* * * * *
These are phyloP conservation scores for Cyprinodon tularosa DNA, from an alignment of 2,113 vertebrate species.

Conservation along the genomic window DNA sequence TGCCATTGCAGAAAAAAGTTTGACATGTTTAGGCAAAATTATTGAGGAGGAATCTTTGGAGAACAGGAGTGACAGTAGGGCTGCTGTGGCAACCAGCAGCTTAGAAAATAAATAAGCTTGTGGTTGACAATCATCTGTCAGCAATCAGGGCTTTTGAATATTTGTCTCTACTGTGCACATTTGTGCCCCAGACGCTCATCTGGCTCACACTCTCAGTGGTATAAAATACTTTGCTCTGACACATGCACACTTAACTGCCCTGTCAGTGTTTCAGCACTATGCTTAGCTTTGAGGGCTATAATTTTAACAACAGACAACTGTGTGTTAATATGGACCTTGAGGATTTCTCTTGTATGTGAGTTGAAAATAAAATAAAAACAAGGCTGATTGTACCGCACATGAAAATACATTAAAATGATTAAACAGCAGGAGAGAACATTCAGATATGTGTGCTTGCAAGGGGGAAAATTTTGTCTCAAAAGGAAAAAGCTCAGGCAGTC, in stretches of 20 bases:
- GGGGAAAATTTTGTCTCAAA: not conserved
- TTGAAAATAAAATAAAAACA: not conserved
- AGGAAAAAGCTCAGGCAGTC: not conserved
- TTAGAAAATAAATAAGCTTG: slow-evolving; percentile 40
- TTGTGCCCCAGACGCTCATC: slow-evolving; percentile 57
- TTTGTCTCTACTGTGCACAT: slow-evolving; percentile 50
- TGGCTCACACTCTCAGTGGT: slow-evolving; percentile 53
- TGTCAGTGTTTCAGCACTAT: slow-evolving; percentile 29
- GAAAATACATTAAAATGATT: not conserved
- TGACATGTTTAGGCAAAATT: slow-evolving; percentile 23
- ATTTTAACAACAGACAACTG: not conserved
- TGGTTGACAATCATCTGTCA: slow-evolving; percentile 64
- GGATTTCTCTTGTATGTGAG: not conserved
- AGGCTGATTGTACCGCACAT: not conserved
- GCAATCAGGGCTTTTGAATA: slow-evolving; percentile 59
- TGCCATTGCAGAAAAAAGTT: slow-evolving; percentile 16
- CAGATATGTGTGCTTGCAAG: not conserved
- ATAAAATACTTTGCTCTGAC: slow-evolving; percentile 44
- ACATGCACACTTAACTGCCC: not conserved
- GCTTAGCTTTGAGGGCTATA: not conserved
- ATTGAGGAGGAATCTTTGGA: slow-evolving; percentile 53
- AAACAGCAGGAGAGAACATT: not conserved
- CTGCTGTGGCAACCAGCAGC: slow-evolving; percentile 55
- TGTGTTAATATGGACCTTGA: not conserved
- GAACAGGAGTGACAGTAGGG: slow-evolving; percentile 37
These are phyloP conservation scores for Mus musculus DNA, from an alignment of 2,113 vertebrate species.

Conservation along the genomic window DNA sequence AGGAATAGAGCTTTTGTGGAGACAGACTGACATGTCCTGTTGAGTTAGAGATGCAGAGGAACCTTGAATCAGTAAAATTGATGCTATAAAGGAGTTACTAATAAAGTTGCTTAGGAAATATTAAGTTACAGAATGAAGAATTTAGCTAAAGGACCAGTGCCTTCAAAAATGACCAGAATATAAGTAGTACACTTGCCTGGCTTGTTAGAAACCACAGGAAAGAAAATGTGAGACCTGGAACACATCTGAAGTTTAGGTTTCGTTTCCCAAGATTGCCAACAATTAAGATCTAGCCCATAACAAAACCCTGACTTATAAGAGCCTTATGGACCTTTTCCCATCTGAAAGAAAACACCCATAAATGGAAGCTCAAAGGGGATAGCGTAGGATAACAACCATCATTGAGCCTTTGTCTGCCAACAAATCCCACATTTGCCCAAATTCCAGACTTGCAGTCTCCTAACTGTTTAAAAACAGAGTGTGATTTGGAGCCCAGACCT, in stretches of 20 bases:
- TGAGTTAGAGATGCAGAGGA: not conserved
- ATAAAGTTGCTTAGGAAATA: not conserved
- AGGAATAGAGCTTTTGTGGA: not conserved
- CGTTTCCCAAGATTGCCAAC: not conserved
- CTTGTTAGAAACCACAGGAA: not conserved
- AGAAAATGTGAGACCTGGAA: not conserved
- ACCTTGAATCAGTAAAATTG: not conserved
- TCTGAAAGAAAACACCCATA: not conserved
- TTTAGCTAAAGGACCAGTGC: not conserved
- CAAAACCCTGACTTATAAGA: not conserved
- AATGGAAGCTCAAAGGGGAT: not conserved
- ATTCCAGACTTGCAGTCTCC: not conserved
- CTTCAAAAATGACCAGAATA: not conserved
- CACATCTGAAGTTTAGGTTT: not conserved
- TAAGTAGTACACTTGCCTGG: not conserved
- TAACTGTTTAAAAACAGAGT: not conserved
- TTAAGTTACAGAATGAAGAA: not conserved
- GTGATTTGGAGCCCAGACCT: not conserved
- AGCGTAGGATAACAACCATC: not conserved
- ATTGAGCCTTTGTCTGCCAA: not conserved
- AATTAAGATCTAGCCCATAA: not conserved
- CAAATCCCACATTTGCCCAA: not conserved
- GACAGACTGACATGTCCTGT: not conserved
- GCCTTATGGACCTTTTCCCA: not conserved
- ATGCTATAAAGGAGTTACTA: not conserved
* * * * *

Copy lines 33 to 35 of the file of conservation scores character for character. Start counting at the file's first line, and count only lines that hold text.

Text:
- CGTTTCCCAAGATTGCCAAC: not conserved
- CTTGTTAGAAACCACAGGAA: not conserved
- AGAAAATGTGAGACCTGGAA: not conserved